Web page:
Panel discussion for lawyers, business owners on new business court system to be held


By Cynthia Price
Legal News

On Sept. 5 from 5:30 -8:30 p.m. the Michigan Irish American Chamber of Commerce will host a panel discussion for lawyers and business owners on the new Michigan Business Court system at the University of Detroit Law School Atrium, 651 East Jefferson Ave. in Detroit.

The participants in the panel discussion will be Business Court Judges appointed by the Michigan Supreme Court in their respective counties. The Panel will include Circuit Court Judge John Foster from Macomb County, Judge Archie Brown from Washtenaw Country, Judge Michael LeBeau from Monroe County and Judges Daniel Ryan, Jeanne Stempien and Brian Sullivan from Wayne County. Judge Daniel Ryan will moderate the event.

“Business courts are intended to provide a case management structure that facilitates more timely, effective, and predictable resolution of complex business cases,” says Judge Ryan. “Specialized dockets improve the efficiency of the courts, which benefits all litigants.”

Effective Oct. 17, 2012, Public Act 333 requires circuit courts with three or more judges to create a specialized business court docket. Any case that has a business or commercial dispute as defined in the act, whether in the initial pleading or added later, must be placed on the business docket, even if the case also contains non-business claims. Courts with less than three circuit judges may, but are not required to, have a business court.

“This special panel discussion is open to the public but we only have a capacity of 100 seats so all RSVP's must be made by Tuesday, Sept. 3,” says David O’Conner, Founder and President of the Michigan Irish American Chamber of Commerce. “This presentation

is important for both business and attorneys to attend to understand the new business courts and how they work.

“The Irish chamber board is committed to providing top tier panel presentations like the business court discussion for all professionals that are timely and relevant to meet the needs of all our members and the community at large. We have a number of other exciting programs lined up in the short term as our catalyst to meet long-term objectives as being an organization that attracts and retains members who share a conviction of driving sales for their organization and enjoy the Irish culture. We are excited to be partnering with Meghan Riordan and the Irish Lawyers. This was a great collaboration for both organizations.”

This is a free event co-sponsored by the Incorporated Society of Irish American Lawyers and the University of Detroit Mercy and will include a panel of Business Court Judges from the Tri-County area. Light refreshments will be served and the cut off for reservations is Sept. 3. To RSVP, email Dave O'Connor at

(a) “Business court” means a special docket as described and organized under section 8033 and administered as provided in this section-to-section 8047.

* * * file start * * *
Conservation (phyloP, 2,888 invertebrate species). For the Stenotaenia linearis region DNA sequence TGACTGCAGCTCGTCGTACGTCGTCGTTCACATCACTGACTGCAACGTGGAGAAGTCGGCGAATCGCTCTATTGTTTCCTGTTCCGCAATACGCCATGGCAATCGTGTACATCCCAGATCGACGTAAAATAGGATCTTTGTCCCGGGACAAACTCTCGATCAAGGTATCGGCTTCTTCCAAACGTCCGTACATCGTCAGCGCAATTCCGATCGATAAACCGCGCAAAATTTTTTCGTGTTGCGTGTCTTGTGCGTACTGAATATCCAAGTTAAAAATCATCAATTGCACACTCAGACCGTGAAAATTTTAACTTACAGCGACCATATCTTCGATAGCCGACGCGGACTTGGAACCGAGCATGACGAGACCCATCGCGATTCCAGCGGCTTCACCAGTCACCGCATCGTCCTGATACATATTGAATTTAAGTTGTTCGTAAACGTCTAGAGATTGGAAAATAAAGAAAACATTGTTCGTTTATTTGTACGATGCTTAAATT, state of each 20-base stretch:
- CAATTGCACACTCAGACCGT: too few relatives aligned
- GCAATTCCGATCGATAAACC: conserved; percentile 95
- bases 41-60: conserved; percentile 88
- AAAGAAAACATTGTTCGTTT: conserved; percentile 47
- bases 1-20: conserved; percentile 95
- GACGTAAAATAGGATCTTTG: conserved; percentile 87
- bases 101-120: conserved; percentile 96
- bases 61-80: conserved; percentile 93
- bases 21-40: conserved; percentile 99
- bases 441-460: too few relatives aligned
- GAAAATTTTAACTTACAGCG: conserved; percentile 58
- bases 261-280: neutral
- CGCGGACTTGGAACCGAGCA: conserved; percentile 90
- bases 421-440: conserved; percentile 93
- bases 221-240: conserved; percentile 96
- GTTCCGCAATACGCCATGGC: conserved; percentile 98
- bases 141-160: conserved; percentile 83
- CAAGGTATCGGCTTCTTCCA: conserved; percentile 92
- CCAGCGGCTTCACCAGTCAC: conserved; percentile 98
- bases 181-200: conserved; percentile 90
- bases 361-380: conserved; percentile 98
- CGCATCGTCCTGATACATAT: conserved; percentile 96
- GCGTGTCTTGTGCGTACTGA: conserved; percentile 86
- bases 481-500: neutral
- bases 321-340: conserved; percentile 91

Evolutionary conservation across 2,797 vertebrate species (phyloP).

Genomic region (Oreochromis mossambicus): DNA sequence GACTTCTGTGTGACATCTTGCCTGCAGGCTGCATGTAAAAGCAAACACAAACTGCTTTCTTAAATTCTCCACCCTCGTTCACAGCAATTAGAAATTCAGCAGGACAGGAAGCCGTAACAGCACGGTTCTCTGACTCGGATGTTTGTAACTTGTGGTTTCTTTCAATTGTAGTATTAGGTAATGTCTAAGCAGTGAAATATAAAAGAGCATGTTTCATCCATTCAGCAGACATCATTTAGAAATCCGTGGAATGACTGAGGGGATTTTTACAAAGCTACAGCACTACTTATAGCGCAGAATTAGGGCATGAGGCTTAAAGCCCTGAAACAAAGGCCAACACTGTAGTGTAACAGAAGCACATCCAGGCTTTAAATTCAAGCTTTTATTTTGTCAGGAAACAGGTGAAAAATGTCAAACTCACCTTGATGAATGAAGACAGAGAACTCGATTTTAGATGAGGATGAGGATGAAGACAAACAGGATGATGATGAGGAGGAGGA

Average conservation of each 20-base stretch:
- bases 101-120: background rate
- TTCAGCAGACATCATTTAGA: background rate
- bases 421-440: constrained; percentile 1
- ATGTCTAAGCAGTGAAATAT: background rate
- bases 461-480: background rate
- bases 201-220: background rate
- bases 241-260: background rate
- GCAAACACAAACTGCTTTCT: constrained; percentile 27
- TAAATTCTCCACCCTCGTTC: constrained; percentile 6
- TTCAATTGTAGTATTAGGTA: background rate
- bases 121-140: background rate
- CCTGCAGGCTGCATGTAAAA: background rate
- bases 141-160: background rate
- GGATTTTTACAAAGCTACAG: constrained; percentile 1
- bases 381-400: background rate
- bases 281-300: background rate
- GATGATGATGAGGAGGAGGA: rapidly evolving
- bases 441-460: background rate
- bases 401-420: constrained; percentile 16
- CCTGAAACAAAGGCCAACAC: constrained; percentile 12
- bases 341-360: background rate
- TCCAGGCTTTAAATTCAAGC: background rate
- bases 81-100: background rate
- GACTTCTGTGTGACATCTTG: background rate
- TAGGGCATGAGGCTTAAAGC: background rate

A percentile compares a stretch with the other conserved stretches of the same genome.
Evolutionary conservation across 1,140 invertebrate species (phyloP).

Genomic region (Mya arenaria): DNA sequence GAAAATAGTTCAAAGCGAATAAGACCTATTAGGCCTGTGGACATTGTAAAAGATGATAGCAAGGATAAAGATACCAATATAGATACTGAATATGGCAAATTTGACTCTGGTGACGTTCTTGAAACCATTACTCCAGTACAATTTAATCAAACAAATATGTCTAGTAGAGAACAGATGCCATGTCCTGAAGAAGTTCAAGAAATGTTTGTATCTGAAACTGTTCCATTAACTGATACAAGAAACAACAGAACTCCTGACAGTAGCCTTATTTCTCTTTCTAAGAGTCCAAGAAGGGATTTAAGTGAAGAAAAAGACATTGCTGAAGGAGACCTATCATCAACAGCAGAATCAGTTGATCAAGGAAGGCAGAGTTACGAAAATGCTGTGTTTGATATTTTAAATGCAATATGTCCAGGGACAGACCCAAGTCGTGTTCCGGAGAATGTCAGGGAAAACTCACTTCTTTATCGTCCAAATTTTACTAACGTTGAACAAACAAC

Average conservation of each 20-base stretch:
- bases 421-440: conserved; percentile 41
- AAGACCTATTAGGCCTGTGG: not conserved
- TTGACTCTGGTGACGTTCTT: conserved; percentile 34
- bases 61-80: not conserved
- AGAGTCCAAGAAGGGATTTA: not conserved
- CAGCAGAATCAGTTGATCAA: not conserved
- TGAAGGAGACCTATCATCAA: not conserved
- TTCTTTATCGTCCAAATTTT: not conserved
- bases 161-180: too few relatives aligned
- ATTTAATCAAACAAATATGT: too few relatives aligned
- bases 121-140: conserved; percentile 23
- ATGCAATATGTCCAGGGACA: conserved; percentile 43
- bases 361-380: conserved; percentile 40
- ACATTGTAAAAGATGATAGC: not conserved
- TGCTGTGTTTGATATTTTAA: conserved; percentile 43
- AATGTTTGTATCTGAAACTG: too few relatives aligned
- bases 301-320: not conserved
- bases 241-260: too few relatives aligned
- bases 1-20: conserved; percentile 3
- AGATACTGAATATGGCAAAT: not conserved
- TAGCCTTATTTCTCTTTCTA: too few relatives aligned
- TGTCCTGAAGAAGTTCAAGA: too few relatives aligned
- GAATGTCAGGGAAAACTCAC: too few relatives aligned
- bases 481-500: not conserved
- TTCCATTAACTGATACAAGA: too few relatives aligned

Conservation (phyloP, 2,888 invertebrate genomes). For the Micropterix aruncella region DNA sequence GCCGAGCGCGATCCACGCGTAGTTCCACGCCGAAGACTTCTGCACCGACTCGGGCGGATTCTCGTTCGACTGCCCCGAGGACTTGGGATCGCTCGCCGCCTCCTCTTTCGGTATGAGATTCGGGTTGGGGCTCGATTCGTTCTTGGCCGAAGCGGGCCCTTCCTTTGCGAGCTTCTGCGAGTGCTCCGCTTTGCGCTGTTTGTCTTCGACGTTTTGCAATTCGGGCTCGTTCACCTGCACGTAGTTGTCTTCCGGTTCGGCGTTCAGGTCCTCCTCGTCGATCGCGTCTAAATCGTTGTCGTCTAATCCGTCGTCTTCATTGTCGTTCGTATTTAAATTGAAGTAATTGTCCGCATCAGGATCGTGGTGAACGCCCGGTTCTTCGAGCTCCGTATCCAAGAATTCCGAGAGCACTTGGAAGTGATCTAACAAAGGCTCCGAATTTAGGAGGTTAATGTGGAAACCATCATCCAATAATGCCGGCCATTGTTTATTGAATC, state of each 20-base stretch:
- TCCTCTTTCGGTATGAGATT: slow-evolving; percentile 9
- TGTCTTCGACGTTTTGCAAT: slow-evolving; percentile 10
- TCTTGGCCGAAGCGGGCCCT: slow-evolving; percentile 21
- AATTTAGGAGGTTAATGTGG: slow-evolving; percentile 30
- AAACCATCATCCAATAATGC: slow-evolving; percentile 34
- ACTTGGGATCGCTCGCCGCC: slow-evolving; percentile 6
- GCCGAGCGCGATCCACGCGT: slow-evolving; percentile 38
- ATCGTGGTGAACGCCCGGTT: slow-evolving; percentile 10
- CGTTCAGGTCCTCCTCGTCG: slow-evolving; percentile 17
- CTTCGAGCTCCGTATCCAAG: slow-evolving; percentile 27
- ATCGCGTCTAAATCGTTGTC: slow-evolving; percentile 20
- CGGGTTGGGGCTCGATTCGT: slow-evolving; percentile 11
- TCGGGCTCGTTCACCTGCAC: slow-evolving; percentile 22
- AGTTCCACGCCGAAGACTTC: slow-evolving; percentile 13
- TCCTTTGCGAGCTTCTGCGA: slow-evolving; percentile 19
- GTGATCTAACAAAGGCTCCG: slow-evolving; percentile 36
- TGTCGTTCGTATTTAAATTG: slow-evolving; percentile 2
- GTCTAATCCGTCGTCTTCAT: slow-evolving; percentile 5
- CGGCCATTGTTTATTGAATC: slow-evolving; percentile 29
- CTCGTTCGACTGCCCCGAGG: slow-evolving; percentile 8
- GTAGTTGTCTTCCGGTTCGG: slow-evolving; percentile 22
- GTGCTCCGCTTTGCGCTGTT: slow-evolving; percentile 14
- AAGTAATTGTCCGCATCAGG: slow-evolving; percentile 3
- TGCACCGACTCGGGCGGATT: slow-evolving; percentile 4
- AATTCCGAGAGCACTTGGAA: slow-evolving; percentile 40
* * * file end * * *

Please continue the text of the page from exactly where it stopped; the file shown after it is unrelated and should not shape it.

Types of business:

(b) “Business enterprise” means a sole proprietorship, partnership, limited partnership, joint venture, limited liability company, limited liability partnership, for-profit or not-for-profit corporation or professional corporation, business trust, real estate investment trust, or any other entity in which a business may lawfully be conducted in the jurisdiction in which the business is being conducted. Business enterprise does not include an ecclesiastical or religious organization.
Types of disputes:

(c) “Business or commercial dispute” means any of the following:

(i) An action in which all of the parties are business enterprises.

(ii) An action in which 1 or more of the parties is a business enterprise and the other parties are its or their present or former owners, managers, shareholders, members, directors, officers, agents, employees, suppliers, or competitors, and the claims arise out of those relationships.

(iii) An action in which 1 of the parties is a nonprofit organization, and the claims arise out of that party’s organizational structure, governance, or finances.

(iv) An action involving the sale, merger, purchase, combination, dissolution, liquidation, organizational structure, governance, or finances of a business enterprise.

(2) Business or commercial disputes include, but are not limited to, the following types of actions:

(a) Those involving information technology, software, or website development, maintenance, or hosting.

(b) Those involving the internal organization of business entities and the rights or obligations of shareholders, partners, members, owners, officers, directors, or managers.

(c) Those arising out of contractual agreements or other business dealings, including licensing, trade secret, intellectual property, antitrust, securities, non-compete, non-solicitation, and confidentiality agreements if all available administrative remedies are completely exhausted, including, but not limited to, alternative dispute resolution processes prescribed in the agreements.

(d) Those arising out of commercial transactions, including commercial bank transactions.

(e) Those arising out of business or commercial insurance policies.

(f) Those involving commercial real property.